Thursday, 16 March 2017

One Year One Outfit 2016

I haven't talked much about the totally local outfit I made during the whole of 2016, but I have been beavering away and it is finally finished!

Now I have to admit here, that 'totally local' is not exactly an accurate description for this outfit. The challenge was to create an outfit that was completely sourced from naturally-occurring materials within a 500km radius of my location. As discussed last year, there are not a lot of dressmaking materials available around Perth, Western Australia except wool. I stuck to the rules last year, but rebelled this year and used a couple of imported products. I decided that having a wearable* almost-totally-local outfit made more sense than a totally local outfit that sat, unworn, in the cupboard. 

*I use the term 'wearable' somewhat loosely here!

This year's outfit includes a dress, a bag and some shoes. The bag and shoes are felted from Merino and Corriedale wool from West Australian sheep and are 100% locally sourced apart from the soles of the shoes, which I made from jute string imported from China. 

The dress is nuno felted with silk hankies and wool on silk. I had really wanted to try nuno felting and had intended to use local wool and imported silk and dye it with local plants. However, it turned out that locally sourced and dyed materials were going to make life as a newbie nuno felter too complicated, so I bought everything from Treetops Colour Harmonies. Treetops is the most glorious shop and all their silk and wool is carefully hand dyed in colours inspired by West Australian bushland and beaches. If you're going to deviate from totally local, this is the place to do it!

My supplies were silk hankies, silk georgette fabric and superfine Merino wool tops in the colours 'Chinchilla'. I had never worked with silk hankies before and was quite surprised to find that they were not the nose-blowing variety, but squares of fine silk fibres, each stretched from a single silkworm cocoon. It felt very special to work with these little wonders of nature.

The dress was made during a three day nuno felting workshop with Nancy Ballesteros at the Feltwest studio. The course was absolutely brilliant and I learnt so many new techniques. Nuno felting a fitted garment with silk hankies is a long and involved process. It begins as a pattern that would fit a giant and is worked and washed and rubbed and rubbed and rubbed until finally it fits a real person. Despite having three full days to make this, in the last hour or so I was actually running back and forth from the sink to the table to the rubbing boards in a manner reminiscent of Project Runway or Masterchef!

My design for all three of my items was based on an abstract flower design I saw in the book '500 Felt Objects' by Nathalie Mornu, which was kindly lent to me by Carolyn of Handmade by Carolyn. I used the colours of the wool and silk hankies to vary the colours of the flowers and to highlight the edges and centres against the background. The flowers were placed close together at the neckline and bodice, for strength and modesty, and further apart towards the hemline. I am wearing a flesh-coloured slip under the dress.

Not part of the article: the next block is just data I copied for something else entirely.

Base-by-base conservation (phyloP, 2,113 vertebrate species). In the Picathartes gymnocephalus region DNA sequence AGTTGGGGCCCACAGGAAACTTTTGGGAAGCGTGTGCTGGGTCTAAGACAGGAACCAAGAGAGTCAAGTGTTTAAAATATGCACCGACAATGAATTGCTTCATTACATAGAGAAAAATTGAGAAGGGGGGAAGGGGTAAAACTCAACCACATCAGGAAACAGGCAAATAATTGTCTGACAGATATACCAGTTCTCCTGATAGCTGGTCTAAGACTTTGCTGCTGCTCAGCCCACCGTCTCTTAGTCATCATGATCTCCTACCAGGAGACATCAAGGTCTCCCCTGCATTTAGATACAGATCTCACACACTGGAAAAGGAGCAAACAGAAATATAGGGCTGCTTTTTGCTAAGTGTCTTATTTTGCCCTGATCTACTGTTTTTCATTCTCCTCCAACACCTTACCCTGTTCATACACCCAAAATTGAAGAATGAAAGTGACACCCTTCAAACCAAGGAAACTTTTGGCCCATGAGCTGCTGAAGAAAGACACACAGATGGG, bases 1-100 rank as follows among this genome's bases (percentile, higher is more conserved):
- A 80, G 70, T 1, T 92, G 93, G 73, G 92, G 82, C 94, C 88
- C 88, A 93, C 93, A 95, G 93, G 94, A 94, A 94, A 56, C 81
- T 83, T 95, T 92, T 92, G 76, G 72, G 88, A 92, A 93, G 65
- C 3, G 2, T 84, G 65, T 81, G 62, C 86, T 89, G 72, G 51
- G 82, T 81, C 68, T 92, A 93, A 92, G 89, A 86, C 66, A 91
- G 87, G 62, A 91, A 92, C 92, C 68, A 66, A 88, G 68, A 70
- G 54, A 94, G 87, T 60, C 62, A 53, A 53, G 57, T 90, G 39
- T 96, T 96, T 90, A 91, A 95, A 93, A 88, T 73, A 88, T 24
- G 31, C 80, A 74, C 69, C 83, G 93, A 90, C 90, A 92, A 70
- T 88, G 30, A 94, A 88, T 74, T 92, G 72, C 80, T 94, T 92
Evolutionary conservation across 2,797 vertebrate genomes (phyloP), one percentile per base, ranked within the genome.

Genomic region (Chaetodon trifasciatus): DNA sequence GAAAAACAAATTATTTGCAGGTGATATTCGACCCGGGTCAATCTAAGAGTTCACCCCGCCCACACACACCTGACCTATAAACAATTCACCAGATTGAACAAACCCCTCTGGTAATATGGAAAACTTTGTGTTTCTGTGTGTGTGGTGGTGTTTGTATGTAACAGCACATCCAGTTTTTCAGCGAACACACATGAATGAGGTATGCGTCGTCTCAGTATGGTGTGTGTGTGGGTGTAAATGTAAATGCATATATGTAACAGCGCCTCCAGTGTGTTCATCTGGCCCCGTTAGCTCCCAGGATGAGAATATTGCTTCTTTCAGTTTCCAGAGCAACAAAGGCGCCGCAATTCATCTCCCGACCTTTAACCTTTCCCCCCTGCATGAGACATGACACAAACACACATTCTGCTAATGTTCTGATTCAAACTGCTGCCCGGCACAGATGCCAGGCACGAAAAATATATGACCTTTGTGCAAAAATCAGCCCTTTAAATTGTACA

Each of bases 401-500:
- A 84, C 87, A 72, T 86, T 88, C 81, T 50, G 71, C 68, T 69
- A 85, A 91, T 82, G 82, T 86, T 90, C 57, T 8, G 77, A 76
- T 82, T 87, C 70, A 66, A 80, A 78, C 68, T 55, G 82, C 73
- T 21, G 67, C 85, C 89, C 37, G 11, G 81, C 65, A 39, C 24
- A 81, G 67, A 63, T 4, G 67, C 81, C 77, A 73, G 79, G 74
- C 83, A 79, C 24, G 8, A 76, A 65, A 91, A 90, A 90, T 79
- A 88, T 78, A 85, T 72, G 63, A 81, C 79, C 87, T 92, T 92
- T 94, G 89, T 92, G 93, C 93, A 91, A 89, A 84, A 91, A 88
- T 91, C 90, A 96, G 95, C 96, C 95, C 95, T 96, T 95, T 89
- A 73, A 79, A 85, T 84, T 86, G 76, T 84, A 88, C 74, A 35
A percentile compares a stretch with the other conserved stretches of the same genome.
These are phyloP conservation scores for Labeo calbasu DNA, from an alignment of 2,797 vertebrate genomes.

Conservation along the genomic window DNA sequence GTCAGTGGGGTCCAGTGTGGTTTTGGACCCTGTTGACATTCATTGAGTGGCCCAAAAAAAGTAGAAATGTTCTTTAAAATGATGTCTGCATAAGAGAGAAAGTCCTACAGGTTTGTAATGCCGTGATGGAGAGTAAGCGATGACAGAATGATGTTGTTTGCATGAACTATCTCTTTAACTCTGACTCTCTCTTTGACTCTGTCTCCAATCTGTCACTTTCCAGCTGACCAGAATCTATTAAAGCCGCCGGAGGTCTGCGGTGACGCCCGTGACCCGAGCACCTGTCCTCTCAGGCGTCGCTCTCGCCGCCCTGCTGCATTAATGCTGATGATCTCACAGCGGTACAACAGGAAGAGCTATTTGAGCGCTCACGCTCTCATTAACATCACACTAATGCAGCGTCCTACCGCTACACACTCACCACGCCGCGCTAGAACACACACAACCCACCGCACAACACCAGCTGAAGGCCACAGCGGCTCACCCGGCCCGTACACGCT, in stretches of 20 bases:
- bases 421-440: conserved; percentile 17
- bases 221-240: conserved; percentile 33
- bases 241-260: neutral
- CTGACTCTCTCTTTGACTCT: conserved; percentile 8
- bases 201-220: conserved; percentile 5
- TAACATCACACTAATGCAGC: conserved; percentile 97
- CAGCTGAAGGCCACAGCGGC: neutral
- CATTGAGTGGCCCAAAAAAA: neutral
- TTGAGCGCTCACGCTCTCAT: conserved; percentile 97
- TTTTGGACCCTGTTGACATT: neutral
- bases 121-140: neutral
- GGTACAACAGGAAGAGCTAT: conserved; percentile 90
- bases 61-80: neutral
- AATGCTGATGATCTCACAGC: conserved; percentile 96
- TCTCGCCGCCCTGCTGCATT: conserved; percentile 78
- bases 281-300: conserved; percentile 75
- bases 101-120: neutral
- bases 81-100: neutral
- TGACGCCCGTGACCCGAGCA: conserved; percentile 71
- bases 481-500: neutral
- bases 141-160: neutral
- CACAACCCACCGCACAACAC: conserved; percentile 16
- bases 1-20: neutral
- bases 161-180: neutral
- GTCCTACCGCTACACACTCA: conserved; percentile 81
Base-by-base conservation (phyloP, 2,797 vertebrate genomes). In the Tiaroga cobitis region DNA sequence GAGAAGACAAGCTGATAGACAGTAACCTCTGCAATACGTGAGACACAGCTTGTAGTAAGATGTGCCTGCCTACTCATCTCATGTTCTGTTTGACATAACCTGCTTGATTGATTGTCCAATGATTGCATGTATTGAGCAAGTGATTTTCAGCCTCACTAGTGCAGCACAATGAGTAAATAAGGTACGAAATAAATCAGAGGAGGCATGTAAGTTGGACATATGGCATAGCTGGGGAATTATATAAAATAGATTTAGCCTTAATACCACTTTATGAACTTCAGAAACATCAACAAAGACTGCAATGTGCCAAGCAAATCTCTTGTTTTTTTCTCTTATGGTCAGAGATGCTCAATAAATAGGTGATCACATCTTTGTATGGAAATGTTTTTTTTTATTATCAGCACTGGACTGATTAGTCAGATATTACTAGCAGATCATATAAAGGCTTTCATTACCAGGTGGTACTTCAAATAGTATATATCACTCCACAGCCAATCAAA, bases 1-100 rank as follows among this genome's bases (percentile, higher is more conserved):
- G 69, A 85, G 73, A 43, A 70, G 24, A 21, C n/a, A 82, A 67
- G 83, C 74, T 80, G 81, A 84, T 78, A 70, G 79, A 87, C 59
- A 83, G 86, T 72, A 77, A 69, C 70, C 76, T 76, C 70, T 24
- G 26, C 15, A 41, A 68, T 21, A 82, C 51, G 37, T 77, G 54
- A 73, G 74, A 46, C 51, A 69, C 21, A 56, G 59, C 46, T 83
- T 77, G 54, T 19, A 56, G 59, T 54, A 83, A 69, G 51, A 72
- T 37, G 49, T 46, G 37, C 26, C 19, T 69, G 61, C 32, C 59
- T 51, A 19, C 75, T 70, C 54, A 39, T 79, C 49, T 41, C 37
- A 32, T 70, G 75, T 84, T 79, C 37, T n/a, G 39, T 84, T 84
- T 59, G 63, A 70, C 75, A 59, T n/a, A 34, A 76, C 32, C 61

The front and back of the dress were made separately and fitted during the felting process. Areas of the dress, such as the armholes, were shrunk with further felting so they were fitted and not gaping.

The dress was then sewn together with silk strips to create a decorative seam. The hem was hand rolled and stitched.

The bag is completely felted from local wool in white and brown and incorporates the same abstract flower design as the dress. I made the bag at another fabulous Feltwest course run by Sue Eslick. I attended the course with Sue from Fadanista, who is always great fun and has made a breathtaking totally local dress and accessories that you must see.

The bag was made in the round as one piece with a plastic 'resist' in the middle to stop the front and back felting together. You can see here that I went to considerable effort to dye some of my wool with locally sourced indigo. This is a bit of a sore point as the indigo nearly all washed out during the felting process!

An inordinate amount of rubbing and shaping followed before the bags were sufficiently felted and strong. Here Sue was laughing as my indigo dye ran out all over my shoes. Little did she know that my bag was watching her every move!

Encouraged by my newfound resist felting expertise (!), I attempted the shoes on my own! To make the template, I drew around my foot and measured the width at the widest point. This measurement, 9.6cm, was divided by three giving 3.2cm. I then added 3.2cm all around the foot drawing to allow for the wool shrinkage and foot shape. The left and right templates were made from thin packaging foam sheets covered with duct tape.

Rub a dub dub...

Once the felting was done, I cut a foothole in the top. I thought I'd made it in the right place, but I ended up having to patch the heel as it was too low.

The sole was made with a plaited strip of jute string that I placed on a template of my foot, sewed together and stitched to the shoe with local wool.

So there we are!

I have an outfit that is only partly local. However, every inch of it was planned and designed and made lovingly agonisingly by hand in a process that was exhilarating and difficult and immensely satisfying.